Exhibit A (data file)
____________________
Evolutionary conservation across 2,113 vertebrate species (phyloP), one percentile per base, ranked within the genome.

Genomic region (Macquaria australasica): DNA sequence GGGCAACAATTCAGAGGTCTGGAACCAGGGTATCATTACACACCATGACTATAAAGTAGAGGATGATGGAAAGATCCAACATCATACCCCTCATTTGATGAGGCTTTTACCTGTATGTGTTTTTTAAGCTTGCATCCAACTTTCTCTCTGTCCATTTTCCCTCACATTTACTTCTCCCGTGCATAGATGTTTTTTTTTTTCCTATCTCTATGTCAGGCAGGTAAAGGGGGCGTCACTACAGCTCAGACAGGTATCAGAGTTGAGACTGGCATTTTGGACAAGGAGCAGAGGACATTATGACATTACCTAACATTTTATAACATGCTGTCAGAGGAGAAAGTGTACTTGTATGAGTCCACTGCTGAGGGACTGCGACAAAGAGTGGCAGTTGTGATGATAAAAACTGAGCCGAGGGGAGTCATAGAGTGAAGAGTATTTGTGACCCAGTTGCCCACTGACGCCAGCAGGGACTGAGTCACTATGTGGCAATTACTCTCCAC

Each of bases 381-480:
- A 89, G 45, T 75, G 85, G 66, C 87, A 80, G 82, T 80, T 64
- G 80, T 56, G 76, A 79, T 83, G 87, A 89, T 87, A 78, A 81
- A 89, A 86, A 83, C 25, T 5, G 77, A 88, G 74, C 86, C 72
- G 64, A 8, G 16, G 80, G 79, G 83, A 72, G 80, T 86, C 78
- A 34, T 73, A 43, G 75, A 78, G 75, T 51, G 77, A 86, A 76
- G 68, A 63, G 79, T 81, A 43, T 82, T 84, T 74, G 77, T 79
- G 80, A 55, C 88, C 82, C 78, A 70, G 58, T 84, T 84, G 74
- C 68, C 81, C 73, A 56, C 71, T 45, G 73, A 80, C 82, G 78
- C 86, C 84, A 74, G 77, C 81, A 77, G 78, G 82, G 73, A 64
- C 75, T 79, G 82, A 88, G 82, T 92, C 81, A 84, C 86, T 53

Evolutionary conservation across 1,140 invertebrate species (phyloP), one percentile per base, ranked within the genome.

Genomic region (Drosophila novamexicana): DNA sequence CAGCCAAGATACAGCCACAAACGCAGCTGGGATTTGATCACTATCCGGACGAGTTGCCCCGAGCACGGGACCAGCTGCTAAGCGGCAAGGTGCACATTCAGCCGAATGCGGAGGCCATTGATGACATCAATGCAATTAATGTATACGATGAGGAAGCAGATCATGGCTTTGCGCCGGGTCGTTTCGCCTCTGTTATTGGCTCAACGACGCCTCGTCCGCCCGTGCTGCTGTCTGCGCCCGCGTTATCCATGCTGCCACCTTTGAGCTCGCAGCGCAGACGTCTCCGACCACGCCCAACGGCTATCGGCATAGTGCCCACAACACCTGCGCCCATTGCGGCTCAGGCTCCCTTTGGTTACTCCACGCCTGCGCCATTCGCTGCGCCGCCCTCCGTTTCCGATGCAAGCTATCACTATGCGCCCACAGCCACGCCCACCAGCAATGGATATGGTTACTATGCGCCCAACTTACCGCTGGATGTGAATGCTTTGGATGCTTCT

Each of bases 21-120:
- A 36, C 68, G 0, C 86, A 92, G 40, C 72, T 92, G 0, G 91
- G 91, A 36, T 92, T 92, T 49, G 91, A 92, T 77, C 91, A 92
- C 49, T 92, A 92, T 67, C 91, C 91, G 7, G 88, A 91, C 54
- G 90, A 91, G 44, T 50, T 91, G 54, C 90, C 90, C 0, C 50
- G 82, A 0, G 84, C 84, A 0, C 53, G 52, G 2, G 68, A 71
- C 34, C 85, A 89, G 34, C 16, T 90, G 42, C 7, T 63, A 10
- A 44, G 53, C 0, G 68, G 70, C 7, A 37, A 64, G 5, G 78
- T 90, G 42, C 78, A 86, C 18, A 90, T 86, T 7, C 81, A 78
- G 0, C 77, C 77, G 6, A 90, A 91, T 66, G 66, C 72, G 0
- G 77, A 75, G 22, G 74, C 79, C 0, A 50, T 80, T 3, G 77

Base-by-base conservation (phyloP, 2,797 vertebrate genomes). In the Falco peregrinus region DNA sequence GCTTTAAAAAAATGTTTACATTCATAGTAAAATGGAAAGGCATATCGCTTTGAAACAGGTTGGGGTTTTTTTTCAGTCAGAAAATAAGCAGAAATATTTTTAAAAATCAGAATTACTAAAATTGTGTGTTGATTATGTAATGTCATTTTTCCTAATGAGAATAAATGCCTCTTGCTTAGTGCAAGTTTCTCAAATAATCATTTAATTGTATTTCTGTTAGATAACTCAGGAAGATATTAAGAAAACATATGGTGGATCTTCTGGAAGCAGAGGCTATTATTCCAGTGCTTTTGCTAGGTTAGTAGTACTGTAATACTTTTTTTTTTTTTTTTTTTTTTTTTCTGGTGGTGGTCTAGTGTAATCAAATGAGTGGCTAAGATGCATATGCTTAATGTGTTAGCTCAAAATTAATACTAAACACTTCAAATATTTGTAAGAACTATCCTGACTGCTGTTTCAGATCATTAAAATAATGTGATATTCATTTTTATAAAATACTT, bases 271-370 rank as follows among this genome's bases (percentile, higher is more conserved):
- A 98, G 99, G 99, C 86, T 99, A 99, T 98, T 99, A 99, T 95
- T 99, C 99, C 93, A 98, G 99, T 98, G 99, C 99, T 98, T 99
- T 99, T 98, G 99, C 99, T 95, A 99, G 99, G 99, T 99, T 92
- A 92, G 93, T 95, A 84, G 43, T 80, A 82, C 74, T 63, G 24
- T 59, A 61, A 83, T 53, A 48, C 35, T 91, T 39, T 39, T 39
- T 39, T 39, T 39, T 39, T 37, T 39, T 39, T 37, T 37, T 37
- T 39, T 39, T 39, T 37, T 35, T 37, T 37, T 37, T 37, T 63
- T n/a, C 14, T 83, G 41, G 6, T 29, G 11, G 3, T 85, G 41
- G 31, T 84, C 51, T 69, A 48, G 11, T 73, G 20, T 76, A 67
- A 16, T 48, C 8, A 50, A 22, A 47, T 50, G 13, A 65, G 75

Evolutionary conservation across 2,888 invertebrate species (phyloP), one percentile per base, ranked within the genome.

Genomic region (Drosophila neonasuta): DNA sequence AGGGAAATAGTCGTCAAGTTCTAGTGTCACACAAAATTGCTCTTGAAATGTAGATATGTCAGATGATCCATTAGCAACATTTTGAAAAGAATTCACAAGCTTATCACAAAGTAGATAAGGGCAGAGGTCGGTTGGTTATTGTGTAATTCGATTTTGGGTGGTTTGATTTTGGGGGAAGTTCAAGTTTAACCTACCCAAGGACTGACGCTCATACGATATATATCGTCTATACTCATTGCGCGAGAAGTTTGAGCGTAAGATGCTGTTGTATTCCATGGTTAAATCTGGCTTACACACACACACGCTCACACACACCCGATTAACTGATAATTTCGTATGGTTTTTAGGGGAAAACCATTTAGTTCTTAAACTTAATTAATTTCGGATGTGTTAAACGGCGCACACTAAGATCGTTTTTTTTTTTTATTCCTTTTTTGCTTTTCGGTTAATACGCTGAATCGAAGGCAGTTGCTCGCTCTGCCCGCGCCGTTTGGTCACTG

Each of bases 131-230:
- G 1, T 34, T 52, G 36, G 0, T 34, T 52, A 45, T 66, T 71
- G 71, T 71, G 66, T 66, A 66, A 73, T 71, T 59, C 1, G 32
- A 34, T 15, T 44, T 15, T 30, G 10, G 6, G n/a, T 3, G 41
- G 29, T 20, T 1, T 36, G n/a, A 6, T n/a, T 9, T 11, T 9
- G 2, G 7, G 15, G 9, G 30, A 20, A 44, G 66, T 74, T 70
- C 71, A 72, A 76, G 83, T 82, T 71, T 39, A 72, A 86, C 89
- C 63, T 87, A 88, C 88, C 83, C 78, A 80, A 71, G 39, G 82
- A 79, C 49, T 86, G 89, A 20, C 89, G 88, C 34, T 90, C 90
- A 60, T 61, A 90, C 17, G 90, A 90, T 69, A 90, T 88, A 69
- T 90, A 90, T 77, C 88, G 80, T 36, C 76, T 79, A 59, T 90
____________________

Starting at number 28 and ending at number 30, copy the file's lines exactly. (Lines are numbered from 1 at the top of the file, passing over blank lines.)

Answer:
- A 98, G 99, G 99, C 86, T 99, A 99, T 98, T 99, A 99, T 95
- T 99, C 99, C 93, A 98, G 99, T 98, G 99, C 99, T 98, T 99
- T 99, T 98, G 99, C 99, T 95, A 99, G 99, G 99, T 99, T 92